And all I always think is, why do these movies make people so hateful? I don’t get it. Sometimes they’re stupid, and sometimes the acting is wretched, but if you get disappointed with a movie, as is pretty easy to do with the prequels, just tune it out and watch something different.

I tried working out a Star Wars timeline for my son to follow it. I figure it as about 67 years between The Phantom Menace and The Last Jedi. For him, it’s all one story, all to be explored as one, and he was delighted with it. Maybe it’s because he doesn’t have any preconceived notions and he hasn’t formed a bigoted opinion about what skin color the heroes are meant to have. And I kind of enjoyed working it out, whether or not my sums are right.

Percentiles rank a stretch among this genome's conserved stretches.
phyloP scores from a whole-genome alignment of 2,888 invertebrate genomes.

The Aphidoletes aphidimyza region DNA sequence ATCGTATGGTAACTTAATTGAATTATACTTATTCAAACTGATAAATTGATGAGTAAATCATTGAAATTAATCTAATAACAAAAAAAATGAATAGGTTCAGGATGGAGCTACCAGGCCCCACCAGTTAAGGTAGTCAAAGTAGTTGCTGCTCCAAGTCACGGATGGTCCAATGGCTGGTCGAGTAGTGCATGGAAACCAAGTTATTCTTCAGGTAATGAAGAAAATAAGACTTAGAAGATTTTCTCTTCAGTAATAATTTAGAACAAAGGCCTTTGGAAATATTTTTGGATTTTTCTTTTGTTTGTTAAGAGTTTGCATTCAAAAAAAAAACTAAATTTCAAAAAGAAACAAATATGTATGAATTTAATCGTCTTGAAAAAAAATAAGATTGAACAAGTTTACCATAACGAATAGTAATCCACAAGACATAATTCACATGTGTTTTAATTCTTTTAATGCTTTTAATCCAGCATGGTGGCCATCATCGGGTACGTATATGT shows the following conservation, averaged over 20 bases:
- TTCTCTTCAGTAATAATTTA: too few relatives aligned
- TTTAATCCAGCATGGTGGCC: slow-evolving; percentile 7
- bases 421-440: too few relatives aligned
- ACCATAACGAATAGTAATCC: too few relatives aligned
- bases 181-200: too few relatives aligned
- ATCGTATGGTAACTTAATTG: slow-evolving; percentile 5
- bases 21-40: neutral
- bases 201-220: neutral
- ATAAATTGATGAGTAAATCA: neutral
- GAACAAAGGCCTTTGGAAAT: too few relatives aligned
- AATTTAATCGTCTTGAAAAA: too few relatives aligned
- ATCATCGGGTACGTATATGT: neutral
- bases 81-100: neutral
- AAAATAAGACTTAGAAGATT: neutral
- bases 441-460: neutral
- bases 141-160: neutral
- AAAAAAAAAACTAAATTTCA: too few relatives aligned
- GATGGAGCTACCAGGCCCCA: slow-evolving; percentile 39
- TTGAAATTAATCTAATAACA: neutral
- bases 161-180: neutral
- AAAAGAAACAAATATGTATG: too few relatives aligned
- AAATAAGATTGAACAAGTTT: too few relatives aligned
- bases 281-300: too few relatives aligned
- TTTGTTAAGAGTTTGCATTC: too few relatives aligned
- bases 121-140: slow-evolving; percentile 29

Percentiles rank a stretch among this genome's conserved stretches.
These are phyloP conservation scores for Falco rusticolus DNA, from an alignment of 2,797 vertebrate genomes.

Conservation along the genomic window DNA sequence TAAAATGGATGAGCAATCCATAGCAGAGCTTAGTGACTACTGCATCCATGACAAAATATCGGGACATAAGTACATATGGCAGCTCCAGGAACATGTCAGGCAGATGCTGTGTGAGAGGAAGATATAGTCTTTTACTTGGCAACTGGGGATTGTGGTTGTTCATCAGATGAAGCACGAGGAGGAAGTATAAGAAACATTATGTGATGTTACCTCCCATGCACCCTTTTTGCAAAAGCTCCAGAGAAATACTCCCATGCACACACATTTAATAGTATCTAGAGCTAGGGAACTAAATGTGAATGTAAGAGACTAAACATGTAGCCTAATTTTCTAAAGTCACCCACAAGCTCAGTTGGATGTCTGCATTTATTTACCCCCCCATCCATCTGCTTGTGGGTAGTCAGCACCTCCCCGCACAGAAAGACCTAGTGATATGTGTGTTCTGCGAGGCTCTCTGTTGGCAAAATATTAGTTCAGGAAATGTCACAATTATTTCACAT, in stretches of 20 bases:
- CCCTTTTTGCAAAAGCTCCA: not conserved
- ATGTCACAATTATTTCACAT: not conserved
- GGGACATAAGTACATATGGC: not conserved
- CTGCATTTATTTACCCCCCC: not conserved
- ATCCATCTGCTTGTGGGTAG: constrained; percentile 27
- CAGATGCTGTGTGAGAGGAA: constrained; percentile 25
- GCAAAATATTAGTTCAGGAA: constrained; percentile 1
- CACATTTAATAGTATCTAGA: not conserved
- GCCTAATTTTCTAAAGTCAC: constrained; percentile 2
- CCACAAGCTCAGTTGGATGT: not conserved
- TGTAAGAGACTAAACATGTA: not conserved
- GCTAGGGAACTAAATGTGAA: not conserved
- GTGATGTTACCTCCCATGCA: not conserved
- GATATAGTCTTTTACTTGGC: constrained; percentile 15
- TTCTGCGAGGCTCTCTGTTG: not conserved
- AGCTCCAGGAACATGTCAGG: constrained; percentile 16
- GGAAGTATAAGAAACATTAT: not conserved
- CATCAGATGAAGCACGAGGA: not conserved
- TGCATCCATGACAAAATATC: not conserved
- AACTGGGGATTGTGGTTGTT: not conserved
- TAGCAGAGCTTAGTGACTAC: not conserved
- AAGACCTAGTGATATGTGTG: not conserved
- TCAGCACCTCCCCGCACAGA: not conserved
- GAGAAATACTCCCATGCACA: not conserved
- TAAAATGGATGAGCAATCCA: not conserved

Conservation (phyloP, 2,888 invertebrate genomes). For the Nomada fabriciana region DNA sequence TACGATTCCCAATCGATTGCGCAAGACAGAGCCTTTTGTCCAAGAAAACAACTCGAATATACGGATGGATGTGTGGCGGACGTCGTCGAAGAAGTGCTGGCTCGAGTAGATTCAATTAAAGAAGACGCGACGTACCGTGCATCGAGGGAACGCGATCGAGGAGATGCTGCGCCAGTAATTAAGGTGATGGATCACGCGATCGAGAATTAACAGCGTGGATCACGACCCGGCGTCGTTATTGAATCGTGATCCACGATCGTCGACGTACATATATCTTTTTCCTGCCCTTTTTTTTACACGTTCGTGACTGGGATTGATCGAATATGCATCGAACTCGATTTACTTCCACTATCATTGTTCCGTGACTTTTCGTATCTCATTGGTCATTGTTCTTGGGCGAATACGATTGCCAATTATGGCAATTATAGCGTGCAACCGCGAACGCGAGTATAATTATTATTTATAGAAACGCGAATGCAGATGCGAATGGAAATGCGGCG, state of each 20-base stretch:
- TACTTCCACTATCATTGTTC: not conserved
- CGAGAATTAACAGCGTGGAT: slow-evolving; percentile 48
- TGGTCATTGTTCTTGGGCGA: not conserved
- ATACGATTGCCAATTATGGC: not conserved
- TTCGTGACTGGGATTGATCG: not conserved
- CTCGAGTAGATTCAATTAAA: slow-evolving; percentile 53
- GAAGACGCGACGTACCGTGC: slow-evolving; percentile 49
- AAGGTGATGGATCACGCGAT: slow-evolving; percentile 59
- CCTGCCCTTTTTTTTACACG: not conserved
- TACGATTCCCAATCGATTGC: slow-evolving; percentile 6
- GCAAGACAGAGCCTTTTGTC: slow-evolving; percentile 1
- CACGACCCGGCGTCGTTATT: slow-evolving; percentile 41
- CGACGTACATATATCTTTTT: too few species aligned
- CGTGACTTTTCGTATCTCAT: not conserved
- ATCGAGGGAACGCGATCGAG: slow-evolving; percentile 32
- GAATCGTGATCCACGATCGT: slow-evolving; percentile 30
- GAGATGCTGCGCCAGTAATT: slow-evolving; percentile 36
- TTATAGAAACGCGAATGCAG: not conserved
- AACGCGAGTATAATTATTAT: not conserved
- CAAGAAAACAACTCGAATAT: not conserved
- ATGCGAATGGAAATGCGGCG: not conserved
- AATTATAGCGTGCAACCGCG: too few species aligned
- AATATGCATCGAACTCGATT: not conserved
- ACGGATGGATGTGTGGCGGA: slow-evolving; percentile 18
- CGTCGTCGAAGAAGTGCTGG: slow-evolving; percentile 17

It’s a fun little universe to think about and play with. It’s inspired at least one really entertaining video game (Shadows of the Empire for the N64) and one thunderously wonderful comic (Death, Lies, and Treachery by John Wagner and Cam Kennedy), plus sixty gajillion cartoons and books I haven’t seen. It’s Star Wars and it’s meant to be fun. Maybe if it stops being fun, its “fans” should go watch something else.

Revenge of the Sith, meanwhile, has the terrific scene where R2-D2 sets a couple of robots on fire. Our son was thrilled to meet General Grievous, and hated seeing Anikin turn to the Dark Side, and didn’t quite understand why there was “all that metal” on the lava planet. He loved it and wants to see the next one. I hope he never does anything so idiotic as harass an actress on Instagram.